Judge Might Have Reporter Explain How He Got Murder Reports
JOLIET, Ill. (STMW) — A Will County judge is considering putting a news reporter on the witness stand to find out how he got his hands on police reports describing allegations in a brutal double homicide in southwest suburban Joliet earlier this year.
Judge Gerald Kinney heard long arguments Wednesday from attorneys for Patch.com reporter Joseph Hosey and Bethany McKee, one of four people charged in the stranglings of 22-year-olds Eric Glover and Terrance Rankins, the Sun-Times is reporting.
The Patch.com reporter used a set of police reports he obtained to write a series of stories about the killings. McKee’s lawyers want to know who leaked the reports and are asking the judge to put Hosey on the stand.
Hosey first exposed the salacious claims that two of McKee’s co-defendants, Joshua Miner and Alisa Massaro, had sex on the bodies of their victims. A source has confirmed for the Chicago Sun-Times the detail appears in the reports, which contain conflicting interviews.
The bodies of Glover and Rankins were found Jan. 10 in Massaro’s Joliet home.
Adam Landerman also has been charged along with McKee, Miner and Massaro with first-degree murder. All four of them appeared in the courtroom where Kinney eventually had to cut off the arguing lawyers.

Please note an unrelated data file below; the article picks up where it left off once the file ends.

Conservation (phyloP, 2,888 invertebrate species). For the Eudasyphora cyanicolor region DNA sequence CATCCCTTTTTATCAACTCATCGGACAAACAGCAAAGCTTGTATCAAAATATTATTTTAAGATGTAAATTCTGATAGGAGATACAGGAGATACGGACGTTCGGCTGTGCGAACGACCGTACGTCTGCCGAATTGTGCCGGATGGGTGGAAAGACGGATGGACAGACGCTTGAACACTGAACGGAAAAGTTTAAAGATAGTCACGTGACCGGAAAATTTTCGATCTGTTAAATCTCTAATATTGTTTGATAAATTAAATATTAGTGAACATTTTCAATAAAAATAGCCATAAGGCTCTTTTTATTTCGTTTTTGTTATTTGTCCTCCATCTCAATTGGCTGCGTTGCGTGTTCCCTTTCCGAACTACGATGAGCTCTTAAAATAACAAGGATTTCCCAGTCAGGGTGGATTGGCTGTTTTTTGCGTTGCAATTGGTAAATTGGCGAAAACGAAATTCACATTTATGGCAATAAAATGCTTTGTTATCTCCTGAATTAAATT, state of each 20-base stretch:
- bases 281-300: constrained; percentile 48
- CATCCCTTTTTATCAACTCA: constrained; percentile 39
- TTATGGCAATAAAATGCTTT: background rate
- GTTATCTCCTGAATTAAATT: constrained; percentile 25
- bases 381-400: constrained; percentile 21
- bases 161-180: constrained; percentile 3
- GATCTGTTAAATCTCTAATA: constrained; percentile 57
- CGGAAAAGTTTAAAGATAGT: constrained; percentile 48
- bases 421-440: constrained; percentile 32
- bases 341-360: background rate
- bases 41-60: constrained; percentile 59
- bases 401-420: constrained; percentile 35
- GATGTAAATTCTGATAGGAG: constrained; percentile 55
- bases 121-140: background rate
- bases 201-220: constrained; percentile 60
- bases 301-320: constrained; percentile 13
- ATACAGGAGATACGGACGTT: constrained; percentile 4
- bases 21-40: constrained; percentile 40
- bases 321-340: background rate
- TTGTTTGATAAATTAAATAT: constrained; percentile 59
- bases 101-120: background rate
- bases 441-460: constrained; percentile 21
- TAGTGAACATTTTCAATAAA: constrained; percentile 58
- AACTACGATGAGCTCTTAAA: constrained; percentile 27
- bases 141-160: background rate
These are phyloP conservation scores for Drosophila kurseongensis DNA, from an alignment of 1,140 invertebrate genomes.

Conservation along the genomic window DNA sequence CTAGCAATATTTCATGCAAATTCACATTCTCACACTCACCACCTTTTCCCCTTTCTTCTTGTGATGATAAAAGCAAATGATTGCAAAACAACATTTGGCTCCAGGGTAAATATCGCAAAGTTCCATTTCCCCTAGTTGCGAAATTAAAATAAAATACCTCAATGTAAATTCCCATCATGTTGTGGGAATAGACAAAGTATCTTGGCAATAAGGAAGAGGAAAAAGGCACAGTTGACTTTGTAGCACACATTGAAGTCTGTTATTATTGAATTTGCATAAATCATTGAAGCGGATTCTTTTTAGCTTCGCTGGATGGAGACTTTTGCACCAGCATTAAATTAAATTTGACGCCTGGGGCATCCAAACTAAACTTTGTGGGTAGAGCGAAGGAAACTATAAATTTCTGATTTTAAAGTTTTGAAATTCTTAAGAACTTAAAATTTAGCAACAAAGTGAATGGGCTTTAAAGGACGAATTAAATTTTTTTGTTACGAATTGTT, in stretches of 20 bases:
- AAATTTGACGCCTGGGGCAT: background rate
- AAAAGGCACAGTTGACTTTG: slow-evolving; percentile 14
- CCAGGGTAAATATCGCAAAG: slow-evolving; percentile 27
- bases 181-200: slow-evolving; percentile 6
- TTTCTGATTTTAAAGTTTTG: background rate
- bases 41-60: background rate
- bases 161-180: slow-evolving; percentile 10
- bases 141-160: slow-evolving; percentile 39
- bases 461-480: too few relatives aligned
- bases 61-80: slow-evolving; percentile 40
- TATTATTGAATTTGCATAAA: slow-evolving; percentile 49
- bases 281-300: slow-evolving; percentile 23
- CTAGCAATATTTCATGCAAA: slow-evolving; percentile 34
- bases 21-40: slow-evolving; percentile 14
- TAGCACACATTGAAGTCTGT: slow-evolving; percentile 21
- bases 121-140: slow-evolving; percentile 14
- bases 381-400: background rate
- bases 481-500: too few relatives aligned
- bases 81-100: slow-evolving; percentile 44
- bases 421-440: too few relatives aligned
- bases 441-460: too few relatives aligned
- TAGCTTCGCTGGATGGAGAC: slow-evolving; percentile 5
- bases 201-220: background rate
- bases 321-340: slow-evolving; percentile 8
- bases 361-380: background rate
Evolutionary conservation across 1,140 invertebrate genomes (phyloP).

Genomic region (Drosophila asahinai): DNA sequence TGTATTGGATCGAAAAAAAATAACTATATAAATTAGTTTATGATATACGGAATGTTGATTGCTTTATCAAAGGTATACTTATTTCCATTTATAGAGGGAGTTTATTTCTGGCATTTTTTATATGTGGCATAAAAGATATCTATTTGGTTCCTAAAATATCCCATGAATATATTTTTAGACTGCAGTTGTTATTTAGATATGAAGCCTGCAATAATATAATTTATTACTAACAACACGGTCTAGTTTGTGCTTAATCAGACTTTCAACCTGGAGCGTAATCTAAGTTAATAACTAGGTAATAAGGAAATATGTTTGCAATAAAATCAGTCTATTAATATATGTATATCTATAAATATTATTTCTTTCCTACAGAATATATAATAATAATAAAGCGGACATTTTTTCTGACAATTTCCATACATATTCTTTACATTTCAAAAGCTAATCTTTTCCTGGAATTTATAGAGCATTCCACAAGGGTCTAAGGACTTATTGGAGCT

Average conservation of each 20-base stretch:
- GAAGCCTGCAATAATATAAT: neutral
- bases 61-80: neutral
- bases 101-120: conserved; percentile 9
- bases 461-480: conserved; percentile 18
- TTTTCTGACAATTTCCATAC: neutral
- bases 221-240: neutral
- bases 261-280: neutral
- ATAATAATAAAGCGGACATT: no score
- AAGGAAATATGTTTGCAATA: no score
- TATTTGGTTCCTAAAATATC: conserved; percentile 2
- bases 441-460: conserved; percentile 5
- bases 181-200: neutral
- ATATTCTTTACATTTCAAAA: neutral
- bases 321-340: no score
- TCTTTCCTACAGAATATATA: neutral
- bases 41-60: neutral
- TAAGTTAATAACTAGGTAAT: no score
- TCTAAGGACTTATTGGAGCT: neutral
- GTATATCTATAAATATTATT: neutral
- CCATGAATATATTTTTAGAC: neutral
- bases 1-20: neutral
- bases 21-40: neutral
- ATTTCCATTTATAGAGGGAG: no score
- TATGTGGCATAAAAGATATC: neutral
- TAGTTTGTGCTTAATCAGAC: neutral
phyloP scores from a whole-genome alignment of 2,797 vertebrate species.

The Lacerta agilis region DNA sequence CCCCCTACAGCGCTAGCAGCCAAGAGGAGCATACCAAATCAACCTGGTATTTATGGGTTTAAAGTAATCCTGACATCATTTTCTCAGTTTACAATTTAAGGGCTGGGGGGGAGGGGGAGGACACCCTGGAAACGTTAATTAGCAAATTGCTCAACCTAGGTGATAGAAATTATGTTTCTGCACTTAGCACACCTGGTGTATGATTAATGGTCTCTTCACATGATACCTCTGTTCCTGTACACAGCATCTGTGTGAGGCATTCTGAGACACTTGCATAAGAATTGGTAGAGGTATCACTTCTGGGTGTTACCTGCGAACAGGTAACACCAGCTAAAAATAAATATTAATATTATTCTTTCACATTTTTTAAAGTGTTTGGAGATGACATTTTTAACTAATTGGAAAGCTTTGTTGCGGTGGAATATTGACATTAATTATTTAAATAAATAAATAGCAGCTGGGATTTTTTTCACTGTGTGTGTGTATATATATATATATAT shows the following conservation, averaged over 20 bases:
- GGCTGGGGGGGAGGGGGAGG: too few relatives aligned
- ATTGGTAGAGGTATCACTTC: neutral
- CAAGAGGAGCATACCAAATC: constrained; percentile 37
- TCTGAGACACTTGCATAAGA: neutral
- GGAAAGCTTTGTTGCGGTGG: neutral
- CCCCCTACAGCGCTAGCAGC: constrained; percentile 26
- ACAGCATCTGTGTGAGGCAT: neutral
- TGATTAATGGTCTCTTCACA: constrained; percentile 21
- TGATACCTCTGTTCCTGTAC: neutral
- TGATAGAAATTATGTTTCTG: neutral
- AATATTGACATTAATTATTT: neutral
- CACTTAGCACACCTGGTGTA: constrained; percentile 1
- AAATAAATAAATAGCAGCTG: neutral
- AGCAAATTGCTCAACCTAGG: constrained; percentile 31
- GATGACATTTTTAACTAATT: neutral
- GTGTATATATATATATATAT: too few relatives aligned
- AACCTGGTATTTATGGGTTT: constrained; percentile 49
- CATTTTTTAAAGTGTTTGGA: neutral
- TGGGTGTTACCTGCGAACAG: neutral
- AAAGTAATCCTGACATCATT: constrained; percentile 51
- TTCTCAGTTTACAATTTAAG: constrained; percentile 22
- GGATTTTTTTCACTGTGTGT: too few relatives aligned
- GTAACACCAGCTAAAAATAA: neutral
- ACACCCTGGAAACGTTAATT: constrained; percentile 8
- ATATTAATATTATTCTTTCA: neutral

Ken Schmetterer, Hosey’s attorney, said divesting a news reporter of his privilege to protect his sources under Illinois law should only be done in “very rare, very extreme, last resort circumstances.”
“What they’re asking for today is unprecedented,” Schmetterer said.
Neil Patel, an attorney for McKee, didn’t deny that putting Hosey on the stand would have a chilling effect on the First Amendment. But he said his client’s rights to a fair trial and due process might have been violated.
He said the identity of the leaker could be crucial because Hosey’s source was likely a member of the Joliet Police Department, an employee of the Will County State’s Attorney’s Office or a member of a defendant’s defense team.
That would mean rules of conduct have been broken. And Patel pointed out, the case is still under investigation.
“What’s to say they won’t do it to defendants in other cases?” Patel said.
Patel also denied the leak offers any benefit to his client.
“This does not help our case,” Patel said. “It hurts our case.”
When the hearing ended, Kinney said he has an obligation to make sure the rules of the court are followed. He said he’d make his ruling in a written opinion.
(Source: Sun-Times Media Wire © Chicago Sun-Times 2013. All Rights Reserved. This material may not be published, broadcast, rewritten, or redistributed.)